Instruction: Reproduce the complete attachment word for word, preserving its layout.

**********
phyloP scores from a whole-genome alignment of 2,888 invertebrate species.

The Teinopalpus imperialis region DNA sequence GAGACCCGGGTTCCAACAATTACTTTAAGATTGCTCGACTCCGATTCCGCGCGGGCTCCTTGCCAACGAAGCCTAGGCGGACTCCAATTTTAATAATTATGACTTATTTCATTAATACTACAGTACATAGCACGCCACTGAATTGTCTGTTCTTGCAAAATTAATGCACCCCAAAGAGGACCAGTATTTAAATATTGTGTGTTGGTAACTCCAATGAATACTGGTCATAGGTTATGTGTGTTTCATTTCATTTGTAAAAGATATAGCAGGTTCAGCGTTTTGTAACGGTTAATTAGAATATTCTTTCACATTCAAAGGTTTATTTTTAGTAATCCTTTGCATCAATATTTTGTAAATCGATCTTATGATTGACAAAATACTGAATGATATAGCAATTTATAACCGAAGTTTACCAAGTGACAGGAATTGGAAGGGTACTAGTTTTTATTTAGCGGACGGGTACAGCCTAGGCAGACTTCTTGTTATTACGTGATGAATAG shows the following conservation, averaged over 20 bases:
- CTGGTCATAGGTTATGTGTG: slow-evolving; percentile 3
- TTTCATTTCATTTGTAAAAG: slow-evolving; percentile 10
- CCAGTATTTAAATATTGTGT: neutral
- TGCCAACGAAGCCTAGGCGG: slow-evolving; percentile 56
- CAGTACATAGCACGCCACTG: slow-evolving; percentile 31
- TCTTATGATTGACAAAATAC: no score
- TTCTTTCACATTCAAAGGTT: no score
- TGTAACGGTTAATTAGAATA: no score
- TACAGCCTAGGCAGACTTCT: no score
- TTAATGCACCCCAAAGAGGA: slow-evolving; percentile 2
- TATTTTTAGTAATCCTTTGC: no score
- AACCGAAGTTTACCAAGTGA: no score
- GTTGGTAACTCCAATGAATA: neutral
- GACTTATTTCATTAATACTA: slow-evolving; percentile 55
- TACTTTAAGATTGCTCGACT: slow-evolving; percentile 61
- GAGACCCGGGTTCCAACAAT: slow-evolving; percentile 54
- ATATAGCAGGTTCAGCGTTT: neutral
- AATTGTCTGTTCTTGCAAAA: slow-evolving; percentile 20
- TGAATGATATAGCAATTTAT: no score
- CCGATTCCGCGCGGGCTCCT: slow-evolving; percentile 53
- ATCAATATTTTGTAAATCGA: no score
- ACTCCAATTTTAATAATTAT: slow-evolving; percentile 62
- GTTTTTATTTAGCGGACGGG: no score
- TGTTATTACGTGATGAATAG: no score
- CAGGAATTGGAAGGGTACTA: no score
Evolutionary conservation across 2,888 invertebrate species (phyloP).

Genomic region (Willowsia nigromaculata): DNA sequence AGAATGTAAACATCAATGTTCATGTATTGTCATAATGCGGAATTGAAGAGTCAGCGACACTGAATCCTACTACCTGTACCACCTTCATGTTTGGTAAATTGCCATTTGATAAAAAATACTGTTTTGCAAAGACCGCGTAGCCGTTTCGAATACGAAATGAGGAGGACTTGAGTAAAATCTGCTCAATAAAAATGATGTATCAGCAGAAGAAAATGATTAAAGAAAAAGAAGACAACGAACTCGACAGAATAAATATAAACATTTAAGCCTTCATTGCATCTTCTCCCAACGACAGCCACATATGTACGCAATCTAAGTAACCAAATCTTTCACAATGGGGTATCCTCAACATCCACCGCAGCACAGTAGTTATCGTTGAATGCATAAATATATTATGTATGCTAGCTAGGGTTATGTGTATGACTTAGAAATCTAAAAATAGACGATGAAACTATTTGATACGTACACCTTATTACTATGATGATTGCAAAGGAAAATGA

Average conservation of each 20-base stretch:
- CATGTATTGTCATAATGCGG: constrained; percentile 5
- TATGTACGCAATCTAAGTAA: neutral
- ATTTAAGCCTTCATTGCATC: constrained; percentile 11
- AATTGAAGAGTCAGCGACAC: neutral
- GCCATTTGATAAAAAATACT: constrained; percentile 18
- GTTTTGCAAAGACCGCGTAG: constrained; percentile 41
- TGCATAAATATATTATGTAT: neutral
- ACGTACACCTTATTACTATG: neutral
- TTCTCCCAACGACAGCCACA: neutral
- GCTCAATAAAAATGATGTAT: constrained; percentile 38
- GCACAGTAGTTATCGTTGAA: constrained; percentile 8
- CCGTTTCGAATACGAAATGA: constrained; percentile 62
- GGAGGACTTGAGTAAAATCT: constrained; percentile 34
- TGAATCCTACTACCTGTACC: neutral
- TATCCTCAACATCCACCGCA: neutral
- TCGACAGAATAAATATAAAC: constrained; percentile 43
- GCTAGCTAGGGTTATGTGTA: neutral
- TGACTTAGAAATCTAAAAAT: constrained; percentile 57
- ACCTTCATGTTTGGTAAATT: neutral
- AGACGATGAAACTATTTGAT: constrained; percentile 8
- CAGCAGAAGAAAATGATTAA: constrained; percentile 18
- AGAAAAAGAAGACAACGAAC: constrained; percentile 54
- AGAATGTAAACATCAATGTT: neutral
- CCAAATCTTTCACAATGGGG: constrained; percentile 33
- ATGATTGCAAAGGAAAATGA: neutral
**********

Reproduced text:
phyloP scores from a whole-genome alignment of 2,888 invertebrate species.

The Teinopalpus imperialis region DNA sequence GAGACCCGGGTTCCAACAATTACTTTAAGATTGCTCGACTCCGATTCCGCGCGGGCTCCTTGCCAACGAAGCCTAGGCGGACTCCAATTTTAATAATTATGACTTATTTCATTAATACTACAGTACATAGCACGCCACTGAATTGTCTGTTCTTGCAAAATTAATGCACCCCAAAGAGGACCAGTATTTAAATATTGTGTGTTGGTAACTCCAATGAATACTGGTCATAGGTTATGTGTGTTTCATTTCATTTGTAAAAGATATAGCAGGTTCAGCGTTTTGTAACGGTTAATTAGAATATTCTTTCACATTCAAAGGTTTATTTTTAGTAATCCTTTGCATCAATATTTTGTAAATCGATCTTATGATTGACAAAATACTGAATGATATAGCAATTTATAACCGAAGTTTACCAAGTGACAGGAATTGGAAGGGTACTAGTTTTTATTTAGCGGACGGGTACAGCCTAGGCAGACTTCTTGTTATTACGTGATGAATAG shows the following conservation, averaged over 20 bases:
- CTGGTCATAGGTTATGTGTG: slow-evolving; percentile 3
- TTTCATTTCATTTGTAAAAG: slow-evolving; percentile 10
- CCAGTATTTAAATATTGTGT: neutral
- TGCCAACGAAGCCTAGGCGG: slow-evolving; percentile 56
- CAGTACATAGCACGCCACTG: slow-evolving; percentile 31
- TCTTATGATTGACAAAATAC: no score
- TTCTTTCACATTCAAAGGTT: no score
- TGTAACGGTTAATTAGAATA: no score
- TACAGCCTAGGCAGACTTCT: no score
- TTAATGCACCCCAAAGAGGA: slow-evolving; percentile 2
- TATTTTTAGTAATCCTTTGC: no score
- AACCGAAGTTTACCAAGTGA: no score
- GTTGGTAACTCCAATGAATA: neutral
- GACTTATTTCATTAATACTA: slow-evolving; percentile 55
- TACTTTAAGATTGCTCGACT: slow-evolving; percentile 61
- GAGACCCGGGTTCCAACAAT: slow-evolving; percentile 54
- ATATAGCAGGTTCAGCGTTT: neutral
- AATTGTCTGTTCTTGCAAAA: slow-evolving; percentile 20
- TGAATGATATAGCAATTTAT: no score
- CCGATTCCGCGCGGGCTCCT: slow-evolving; percentile 53
- ATCAATATTTTGTAAATCGA: no score
- ACTCCAATTTTAATAATTAT: slow-evolving; percentile 62
- GTTTTTATTTAGCGGACGGG: no score
- TGTTATTACGTGATGAATAG: no score
- CAGGAATTGGAAGGGTACTA: no score
Evolutionary conservation across 2,888 invertebrate species (phyloP).

Genomic region (Willowsia nigromaculata): DNA sequence AGAATGTAAACATCAATGTTCATGTATTGTCATAATGCGGAATTGAAGAGTCAGCGACACTGAATCCTACTACCTGTACCACCTTCATGTTTGGTAAATTGCCATTTGATAAAAAATACTGTTTTGCAAAGACCGCGTAGCCGTTTCGAATACGAAATGAGGAGGACTTGAGTAAAATCTGCTCAATAAAAATGATGTATCAGCAGAAGAAAATGATTAAAGAAAAAGAAGACAACGAACTCGACAGAATAAATATAAACATTTAAGCCTTCATTGCATCTTCTCCCAACGACAGCCACATATGTACGCAATCTAAGTAACCAAATCTTTCACAATGGGGTATCCTCAACATCCACCGCAGCACAGTAGTTATCGTTGAATGCATAAATATATTATGTATGCTAGCTAGGGTTATGTGTATGACTTAGAAATCTAAAAATAGACGATGAAACTATTTGATACGTACACCTTATTACTATGATGATTGCAAAGGAAAATGA

Average conservation of each 20-base stretch:
- CATGTATTGTCATAATGCGG: constrained; percentile 5
- TATGTACGCAATCTAAGTAA: neutral
- ATTTAAGCCTTCATTGCATC: constrained; percentile 11
- AATTGAAGAGTCAGCGACAC: neutral
- GCCATTTGATAAAAAATACT: constrained; percentile 18
- GTTTTGCAAAGACCGCGTAG: constrained; percentile 41
- TGCATAAATATATTATGTAT: neutral
- ACGTACACCTTATTACTATG: neutral
- TTCTCCCAACGACAGCCACA: neutral
- GCTCAATAAAAATGATGTAT: constrained; percentile 38
- GCACAGTAGTTATCGTTGAA: constrained; percentile 8
- CCGTTTCGAATACGAAATGA: constrained; percentile 62
- GGAGGACTTGAGTAAAATCT: constrained; percentile 34
- TGAATCCTACTACCTGTACC: neutral
- TATCCTCAACATCCACCGCA: neutral
- TCGACAGAATAAATATAAAC: constrained; percentile 43
- GCTAGCTAGGGTTATGTGTA: neutral
- TGACTTAGAAATCTAAAAAT: constrained; percentile 57
- ACCTTCATGTTTGGTAAATT: neutral
- AGACGATGAAACTATTTGAT: constrained; percentile 8
- CAGCAGAAGAAAATGATTAA: constrained; percentile 18
- AGAAAAAGAAGACAACGAAC: constrained; percentile 54
- AGAATGTAAACATCAATGTT: neutral
- CCAAATCTTTCACAATGGGG: constrained; percentile 33
- ATGATTGCAAAGGAAAATGA: neutral